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Janky, old-school fun, December 5, 2020
There are two kinds of fantasy RPGs: the bad ones, where the wizard is named something dumb like Firganzallum or Thoranor or what have you, and the good ones, where the wizard is named Wizard. Ipso facto, this is one of the good ones.
All right, Iím being (slightly) tongue in cheek, but The Arkhill Darkness is not faffing about. Youíre a fledgling adventurer who needs to free a town from an unearthly curse of darkness, so you hit the tavern to get quests from your mentor and chat with half a dozen people who have job titles where their names should be. Thereís a faint tongue-in-cheekness about this, though proceedings mostly proceed in a po-faced way with a slight flavor of horror, and the writing sports some typos and comma errors, so altogether TAD conveys a distinctive (and to me at least, oddly appealing) authorís-first-game jankiness.
Gameplay-wise, this is a pretty clean adventure/RPG hybrid, with a clearly-delimited area to go to grind encounters for cash and ingredients, but most exploration plays out in a choice-based fashion with the occasional puzzle and less interspersal of combat than I expected ((Spoiler - click to show)maybe itís just the choices I made, but there were only three set-piece encounters involving combat: the werewolf, where fighting is a losing game regardless of oneís stats, the landwurm, which is much more about minigame mechanics as far as I could tell, and then the dragon fight at the end).
The grinding didnít seem to have much impact Ė I seemed to do as much damage, and if anything hit more frequently, when kicking as when using a weapon, and Wizard never followed through on his promise to brew me a potion with which to poison my axe Ė so the adventure side of things I think predominates over the RPG elements. The exploration sequences are fleet enough so as not to wear out their welcome, and use a variety of different approaches: thereís a traditional password-puzzle, a choose-the-right-option action sequence, and a climactic battle that involves some timing-based minigames (these were a fun idea, but very hard on my trackpad, for what itís worth).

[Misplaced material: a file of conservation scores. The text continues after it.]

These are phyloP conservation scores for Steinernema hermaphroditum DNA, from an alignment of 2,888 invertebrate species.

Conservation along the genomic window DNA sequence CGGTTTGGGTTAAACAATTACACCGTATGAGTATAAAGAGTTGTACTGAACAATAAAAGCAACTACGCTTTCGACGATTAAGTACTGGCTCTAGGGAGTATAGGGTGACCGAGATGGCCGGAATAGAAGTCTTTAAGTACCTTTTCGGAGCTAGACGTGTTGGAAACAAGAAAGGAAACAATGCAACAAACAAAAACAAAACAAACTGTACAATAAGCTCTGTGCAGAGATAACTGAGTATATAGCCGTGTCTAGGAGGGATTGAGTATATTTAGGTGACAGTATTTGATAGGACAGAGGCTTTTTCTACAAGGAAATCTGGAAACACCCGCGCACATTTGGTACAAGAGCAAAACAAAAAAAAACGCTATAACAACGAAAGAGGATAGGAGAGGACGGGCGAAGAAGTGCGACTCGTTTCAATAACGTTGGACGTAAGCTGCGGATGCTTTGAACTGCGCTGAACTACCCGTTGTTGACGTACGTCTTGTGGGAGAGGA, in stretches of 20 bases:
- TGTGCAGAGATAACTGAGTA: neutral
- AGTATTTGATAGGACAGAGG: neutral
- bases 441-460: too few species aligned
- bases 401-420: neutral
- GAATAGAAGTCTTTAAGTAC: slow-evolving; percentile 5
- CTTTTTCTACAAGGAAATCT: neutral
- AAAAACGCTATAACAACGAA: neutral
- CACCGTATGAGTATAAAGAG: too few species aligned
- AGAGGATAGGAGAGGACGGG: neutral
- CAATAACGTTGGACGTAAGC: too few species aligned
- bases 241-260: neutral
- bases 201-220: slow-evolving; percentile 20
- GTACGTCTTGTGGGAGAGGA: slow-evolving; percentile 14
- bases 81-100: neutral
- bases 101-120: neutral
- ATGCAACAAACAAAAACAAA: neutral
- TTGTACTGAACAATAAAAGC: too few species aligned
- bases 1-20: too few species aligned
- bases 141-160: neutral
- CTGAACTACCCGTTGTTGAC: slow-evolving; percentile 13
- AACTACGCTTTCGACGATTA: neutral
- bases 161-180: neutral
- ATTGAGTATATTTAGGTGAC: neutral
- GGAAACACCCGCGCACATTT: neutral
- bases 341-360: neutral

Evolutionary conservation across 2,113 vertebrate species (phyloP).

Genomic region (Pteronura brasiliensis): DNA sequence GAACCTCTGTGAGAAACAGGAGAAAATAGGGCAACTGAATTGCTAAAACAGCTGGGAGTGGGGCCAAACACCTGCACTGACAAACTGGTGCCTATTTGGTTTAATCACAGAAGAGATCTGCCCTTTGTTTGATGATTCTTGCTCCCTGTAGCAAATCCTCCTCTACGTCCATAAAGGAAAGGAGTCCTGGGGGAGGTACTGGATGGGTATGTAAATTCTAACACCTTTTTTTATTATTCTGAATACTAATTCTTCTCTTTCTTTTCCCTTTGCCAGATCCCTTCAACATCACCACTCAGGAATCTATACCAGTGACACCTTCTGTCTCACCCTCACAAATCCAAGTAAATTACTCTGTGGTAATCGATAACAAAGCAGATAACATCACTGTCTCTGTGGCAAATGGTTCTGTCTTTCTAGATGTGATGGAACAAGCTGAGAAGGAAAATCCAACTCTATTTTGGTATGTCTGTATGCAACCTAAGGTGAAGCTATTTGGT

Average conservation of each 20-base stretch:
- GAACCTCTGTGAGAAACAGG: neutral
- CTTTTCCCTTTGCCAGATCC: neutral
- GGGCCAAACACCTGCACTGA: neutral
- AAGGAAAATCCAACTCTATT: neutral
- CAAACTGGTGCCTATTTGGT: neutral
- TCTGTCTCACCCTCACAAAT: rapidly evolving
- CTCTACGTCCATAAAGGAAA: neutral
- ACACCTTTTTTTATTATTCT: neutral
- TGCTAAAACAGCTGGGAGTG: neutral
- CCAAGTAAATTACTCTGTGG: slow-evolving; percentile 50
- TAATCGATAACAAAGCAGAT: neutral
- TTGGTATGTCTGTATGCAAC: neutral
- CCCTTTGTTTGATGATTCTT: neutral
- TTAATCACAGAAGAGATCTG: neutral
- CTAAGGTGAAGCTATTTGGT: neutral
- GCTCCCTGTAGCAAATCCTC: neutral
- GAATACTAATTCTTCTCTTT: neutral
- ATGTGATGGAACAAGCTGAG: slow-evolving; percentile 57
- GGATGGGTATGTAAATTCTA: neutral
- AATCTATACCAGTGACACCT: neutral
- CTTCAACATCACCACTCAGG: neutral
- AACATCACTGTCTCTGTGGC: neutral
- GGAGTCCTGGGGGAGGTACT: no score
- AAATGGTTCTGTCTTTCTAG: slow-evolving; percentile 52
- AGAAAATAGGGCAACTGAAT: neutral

Throughout, the prose is functional, though typically a bit wordy and in need of an editing pass. There are some moments when things tip over into being more evocative, usually when the game is leaning into its horror vibe, as here when the player is battling a sort of monstrous congeries of five or six different sorcery-warped horses:
"As the horsething continues to advance upon you, you dart towards the underbelly of the horsething. As you do, you have an idea. You pull out your Axe and begin to hack its legs as you run. It is clear the horsething was not expecting this move. It stumbles as you cut off a couple of its legs. You dive forward, as the beast falls to its underbelly. You turn and start chopping of its heads, one by one. The horsething screams as its head come off. Even with the last head dismembered, its necks flail around. At last the flailing stops, as itís last scream turns into the a weak wheeze."
Grammar issues and typos aside, this is pretty metal.
TADís not exactly a diamond in the rough Ė I donít think itís sufficiently ambitious, and its highs are really just about evoking warm feelings of familiarity Ė but I had a fun old time with it: perhaps the quintessential ďif you like this sort of thing, youíll probably like this thingĒ game.
(Oh, and a quick warning: despite there being a Save Game option, I could never get it to work. Fortunately thereís back/forward functionality throughout the story, so itís not a major concern).